# Comparison between the traditional and intelligent parameter estimation algorithms Second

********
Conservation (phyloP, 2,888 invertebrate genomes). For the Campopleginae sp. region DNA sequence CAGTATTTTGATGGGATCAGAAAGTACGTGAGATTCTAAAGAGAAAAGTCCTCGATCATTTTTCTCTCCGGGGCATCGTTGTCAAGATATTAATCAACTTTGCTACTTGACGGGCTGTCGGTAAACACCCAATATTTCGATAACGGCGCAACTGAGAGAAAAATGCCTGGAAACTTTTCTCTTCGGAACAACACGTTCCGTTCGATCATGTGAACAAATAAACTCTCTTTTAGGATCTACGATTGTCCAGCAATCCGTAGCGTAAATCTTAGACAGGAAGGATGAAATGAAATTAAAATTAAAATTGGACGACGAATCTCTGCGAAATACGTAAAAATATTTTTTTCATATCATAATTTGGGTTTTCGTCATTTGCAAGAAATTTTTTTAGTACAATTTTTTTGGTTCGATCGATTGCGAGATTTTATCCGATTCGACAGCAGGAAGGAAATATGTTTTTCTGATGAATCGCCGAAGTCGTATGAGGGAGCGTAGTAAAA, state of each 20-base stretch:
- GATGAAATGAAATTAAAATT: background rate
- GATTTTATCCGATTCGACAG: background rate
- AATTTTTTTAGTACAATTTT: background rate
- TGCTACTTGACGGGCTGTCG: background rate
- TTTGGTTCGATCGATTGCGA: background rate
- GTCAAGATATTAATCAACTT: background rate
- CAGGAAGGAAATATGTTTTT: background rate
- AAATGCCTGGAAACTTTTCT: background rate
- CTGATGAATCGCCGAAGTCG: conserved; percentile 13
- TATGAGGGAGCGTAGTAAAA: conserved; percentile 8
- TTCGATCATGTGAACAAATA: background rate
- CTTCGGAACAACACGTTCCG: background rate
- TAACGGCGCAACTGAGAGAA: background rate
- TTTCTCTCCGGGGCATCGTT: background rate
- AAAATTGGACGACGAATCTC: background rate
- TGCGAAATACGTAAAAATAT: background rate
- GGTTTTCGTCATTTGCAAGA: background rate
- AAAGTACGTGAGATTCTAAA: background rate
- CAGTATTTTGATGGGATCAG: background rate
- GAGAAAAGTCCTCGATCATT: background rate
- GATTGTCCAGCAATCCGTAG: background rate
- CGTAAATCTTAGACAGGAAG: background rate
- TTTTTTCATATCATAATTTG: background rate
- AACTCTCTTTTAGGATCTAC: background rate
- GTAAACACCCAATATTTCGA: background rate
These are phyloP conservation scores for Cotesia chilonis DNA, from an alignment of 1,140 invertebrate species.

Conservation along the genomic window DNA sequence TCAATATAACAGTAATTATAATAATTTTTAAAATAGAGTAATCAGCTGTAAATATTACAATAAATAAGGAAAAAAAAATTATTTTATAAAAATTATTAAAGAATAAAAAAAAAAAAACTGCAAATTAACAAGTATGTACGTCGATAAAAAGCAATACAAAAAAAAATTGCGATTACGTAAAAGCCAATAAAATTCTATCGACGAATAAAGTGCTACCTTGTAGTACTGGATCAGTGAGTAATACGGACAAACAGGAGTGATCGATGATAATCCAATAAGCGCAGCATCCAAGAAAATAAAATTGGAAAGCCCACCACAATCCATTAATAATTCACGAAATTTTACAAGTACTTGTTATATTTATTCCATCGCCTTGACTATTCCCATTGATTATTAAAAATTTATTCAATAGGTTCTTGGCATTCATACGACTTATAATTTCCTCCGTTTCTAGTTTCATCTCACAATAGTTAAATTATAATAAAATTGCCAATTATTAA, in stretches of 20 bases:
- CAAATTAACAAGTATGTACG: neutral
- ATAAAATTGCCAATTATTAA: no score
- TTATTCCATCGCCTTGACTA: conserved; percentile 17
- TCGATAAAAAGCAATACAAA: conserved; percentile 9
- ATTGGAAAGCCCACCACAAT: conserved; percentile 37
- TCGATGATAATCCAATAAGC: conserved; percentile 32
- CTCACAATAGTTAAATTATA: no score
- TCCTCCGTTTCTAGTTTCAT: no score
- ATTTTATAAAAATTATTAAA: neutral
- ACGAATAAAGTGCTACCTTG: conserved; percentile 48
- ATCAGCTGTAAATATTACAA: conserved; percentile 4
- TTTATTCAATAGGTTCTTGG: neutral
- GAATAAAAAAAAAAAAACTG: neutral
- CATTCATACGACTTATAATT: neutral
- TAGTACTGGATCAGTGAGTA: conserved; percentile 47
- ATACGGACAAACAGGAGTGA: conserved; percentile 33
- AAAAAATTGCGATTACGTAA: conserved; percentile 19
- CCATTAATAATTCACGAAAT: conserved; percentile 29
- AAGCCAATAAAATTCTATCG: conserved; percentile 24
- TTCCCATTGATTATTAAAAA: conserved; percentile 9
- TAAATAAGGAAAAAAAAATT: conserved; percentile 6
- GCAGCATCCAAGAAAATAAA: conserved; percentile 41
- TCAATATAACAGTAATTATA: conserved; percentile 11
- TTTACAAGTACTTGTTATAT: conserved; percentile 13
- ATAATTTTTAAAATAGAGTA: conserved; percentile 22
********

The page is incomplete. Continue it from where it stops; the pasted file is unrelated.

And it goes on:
Based on the 4-time daily wind speed data collected from 2001 to 2010 at the four sites (wind speeds within the range 3–20 m/s are used), the average yearly wind speed can be obtained (see Table 3). The Jonckheere–Terpstra test can judge whether several independent samples are from the same distribution, i.e., whether the average yearly wind speeds during the ten years have the same distribution or not. Using Eqs. (12) and (13), the p-values of average yearly value and yearly variance at the four sites can be found (see Table 3). For the average yearly value, the p-values at Site 1 and Site 3 are the same, and they are greater than the p-values at Site 2 and Site 4. If the significance level is 0.05, it EPZ-6438 is easy to find that all p-values are greater than 0.05. This result illustrates that the average yearly value at each site is from the same distribution, i.e., the average yearly value of the wind speed from 2001 to 2010 does not change significantly at the four sites. For the yearly variance, the p-values at Site 1, Site 3 and Site 4 are far greater than 0.05, but the p-value of Site 2 is a slightly less than 0.05, which indicates smog the distributions of the yearly variance at Site 1, Site 3 and Site 4 are the same, but at Site 2, the distribution is different. Above all, with regard to Site 1, Site 3 and Site 4, the average yearly wind speeds do not indicate large changes. Although the average yearly value is stable at Site 2, the instability of the variance indicates that the fluctuations in the yearly wind speed are large. Therefore, compared with Site 2, the wind energies at Site 1, Site 3 and Site 4 are more stable.